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Maximizing reimbursement through anesthesia: 3 takeaways

As healthcare continues down the path of value-based care, ASCs take on more financial risk and must find ways to maximize reimbursements by improving performance regarding CMS' ASCQR measures.

High quality anesthesia services are becoming increasingly important for the fiscal health of ASCs. It's critical for ASC directors to properly assess anesthesia services. Areas of focus should be the service's use of metrics crafted in accordance with CMS conditions for coverage and compliance standards to internally measure quality, the placement of leadership management strategies to ensure staffing consistency and the service's investment in infrastructure to improve compliance.

During Becker's ASC Review's 23rd Annual Meeting in Chicago, Hugh Morgan, vice president of quality assurance with Somnia Anesthesia, discussed the importance of maximizing quality in anesthesia, citing anesthesia's involvement in every operational aspect of care and its potential influence on 50 percent of ASCQR measures. Optimizing anesthesia quality will continue to grow in importance as CMS adds anesthesia quality measures and commercial payers begin adopting value-based payment models.

"You really have to start thinking, 'what is my anesthesia service doing, how [is it] performing and quantifiably demonstrating value?'" said Mr. Morgan.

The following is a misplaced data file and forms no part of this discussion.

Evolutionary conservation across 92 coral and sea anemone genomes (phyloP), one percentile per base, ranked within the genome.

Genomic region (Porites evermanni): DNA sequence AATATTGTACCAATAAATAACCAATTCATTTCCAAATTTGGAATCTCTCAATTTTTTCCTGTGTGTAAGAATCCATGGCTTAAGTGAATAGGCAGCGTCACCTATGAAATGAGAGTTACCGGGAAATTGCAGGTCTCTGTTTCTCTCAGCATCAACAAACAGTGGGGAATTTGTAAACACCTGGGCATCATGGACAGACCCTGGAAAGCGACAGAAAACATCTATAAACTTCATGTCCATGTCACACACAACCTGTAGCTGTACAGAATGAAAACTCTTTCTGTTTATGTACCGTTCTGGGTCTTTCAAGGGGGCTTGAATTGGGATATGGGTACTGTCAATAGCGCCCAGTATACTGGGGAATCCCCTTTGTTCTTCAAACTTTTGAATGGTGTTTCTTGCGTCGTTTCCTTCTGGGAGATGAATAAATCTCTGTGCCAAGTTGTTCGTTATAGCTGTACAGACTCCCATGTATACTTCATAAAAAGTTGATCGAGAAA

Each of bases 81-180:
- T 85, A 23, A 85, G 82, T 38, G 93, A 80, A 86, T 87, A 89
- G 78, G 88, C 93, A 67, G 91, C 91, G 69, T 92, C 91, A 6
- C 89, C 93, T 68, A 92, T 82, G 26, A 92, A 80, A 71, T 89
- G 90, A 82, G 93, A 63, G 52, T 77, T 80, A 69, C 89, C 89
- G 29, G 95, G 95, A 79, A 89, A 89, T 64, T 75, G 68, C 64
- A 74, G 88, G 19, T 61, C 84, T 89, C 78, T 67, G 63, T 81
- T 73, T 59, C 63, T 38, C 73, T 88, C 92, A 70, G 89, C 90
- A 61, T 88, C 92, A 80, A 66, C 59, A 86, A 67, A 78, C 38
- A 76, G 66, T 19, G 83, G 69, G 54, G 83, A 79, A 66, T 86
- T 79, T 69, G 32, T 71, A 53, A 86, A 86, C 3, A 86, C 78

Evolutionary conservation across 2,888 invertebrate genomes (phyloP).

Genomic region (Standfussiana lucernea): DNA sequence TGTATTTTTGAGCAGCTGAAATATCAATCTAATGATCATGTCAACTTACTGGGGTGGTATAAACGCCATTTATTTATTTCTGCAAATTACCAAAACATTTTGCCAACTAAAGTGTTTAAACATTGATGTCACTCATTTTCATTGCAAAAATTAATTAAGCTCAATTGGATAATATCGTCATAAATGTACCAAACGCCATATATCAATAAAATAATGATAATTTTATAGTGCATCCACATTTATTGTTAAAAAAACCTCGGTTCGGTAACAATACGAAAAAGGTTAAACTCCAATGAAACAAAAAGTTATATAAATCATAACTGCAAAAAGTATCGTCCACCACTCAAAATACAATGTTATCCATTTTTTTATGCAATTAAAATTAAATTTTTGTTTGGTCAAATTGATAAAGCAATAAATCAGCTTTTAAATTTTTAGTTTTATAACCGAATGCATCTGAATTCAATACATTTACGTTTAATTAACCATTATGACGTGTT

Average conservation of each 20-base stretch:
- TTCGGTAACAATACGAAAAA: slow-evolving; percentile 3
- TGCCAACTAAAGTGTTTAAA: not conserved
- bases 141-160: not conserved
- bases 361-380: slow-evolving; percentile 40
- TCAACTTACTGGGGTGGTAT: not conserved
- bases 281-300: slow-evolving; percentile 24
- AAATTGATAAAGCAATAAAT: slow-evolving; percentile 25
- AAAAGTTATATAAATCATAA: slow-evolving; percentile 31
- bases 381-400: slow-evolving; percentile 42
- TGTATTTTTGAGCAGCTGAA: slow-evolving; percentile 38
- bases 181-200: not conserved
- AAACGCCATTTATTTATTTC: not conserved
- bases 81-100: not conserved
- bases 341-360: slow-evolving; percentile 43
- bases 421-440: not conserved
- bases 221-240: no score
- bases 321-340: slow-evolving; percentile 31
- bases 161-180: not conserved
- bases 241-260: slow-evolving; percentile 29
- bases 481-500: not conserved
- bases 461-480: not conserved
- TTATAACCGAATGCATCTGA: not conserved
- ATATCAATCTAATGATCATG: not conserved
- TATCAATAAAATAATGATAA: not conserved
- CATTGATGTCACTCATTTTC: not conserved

Here are three aspects of anesthesia to assess for quality.

1. Leadership and staffing: The ASC is a team sport and requires daily team leadership. An ASC's anesthesia leaders should be connectors across disciplines, working well with surgeons and nurses. Anesthesia services can often be spread thin across multiple locations. It's important to determine whether or not the anesthesia team is dedicated to the success of ASC or more focused on services for other facilities. According to Mr. Morgan, ASC administrators should also know who is accountable for the anesthesia team.

"This group, which often comes in and comes out, can leave you wondering who to call when there is a breakdown in compliance," said Mr. Morgan. "You have to know who you can call if there is a breakdown or if there is something not going in the direction you need it to go in."

Additionally, the ASC should push to maintain consistent anesthesiologist staffing to avoid a "revolving door of providers." Regular staffing changes can result in inconsistent standards, which will ultimately lead to unpredictable quality and safety.

2. Compliance and quality: An ASC's anesthesia group should work to meet CMS' compliance conditions for coverage, and quality assurance and performance improvement standards by measuring clinical outcomes and reviewing this data with ASC administrators, quantifiably demonstrating the value of the anesthesia services being provided. Patient satisfaction pertaining to anesthesia should be measured with anesthesia specific preoperative and postoperative satisfaction surveys. ASC directors should also be involved with evaluating anesthesia staff.

3. Investment: Pressure to comply with new and growing reporting measures instituted by CMS is intensifying for anesthesia services, and the cost of keeping up with these requirements is significant. According to Mr. Morgan, a key question ASC should about their anesthesia services is, does my anesthesia team have the invested infrastructure and resources to keep up with healthcare reform challenges, and if not, how can I help?

"A lot of these groups just don't have the resources and infrastructure to keep up with the new demands of quality reporting," said Mr. Morgan. "It's time to sit down and have a candid conversation with your anesthesia provider."

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